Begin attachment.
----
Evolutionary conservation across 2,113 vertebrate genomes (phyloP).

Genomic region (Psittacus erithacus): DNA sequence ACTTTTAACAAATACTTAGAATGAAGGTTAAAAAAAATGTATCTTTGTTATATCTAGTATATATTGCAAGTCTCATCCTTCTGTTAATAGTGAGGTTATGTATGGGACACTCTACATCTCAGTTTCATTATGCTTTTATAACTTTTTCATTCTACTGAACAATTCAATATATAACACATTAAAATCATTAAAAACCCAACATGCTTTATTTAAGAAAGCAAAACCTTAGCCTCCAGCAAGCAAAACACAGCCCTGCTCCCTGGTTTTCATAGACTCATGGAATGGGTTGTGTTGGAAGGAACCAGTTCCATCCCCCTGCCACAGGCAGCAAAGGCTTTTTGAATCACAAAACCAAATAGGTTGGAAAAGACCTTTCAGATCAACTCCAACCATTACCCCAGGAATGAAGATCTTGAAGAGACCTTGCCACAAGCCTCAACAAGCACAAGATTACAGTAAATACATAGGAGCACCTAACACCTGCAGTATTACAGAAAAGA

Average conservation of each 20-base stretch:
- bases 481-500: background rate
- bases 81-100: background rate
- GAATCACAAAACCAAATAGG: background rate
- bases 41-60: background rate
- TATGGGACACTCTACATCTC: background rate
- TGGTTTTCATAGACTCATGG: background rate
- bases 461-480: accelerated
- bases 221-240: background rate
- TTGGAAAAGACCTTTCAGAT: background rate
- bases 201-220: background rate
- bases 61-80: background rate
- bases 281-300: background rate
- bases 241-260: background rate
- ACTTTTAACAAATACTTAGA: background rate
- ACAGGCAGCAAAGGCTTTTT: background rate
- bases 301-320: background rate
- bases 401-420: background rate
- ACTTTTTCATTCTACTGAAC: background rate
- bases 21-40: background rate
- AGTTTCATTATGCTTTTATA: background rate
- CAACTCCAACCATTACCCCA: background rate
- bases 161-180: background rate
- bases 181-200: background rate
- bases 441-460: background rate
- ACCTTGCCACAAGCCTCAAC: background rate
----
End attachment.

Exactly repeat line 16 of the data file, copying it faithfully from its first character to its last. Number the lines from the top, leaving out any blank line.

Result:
- bases 241-260: background rate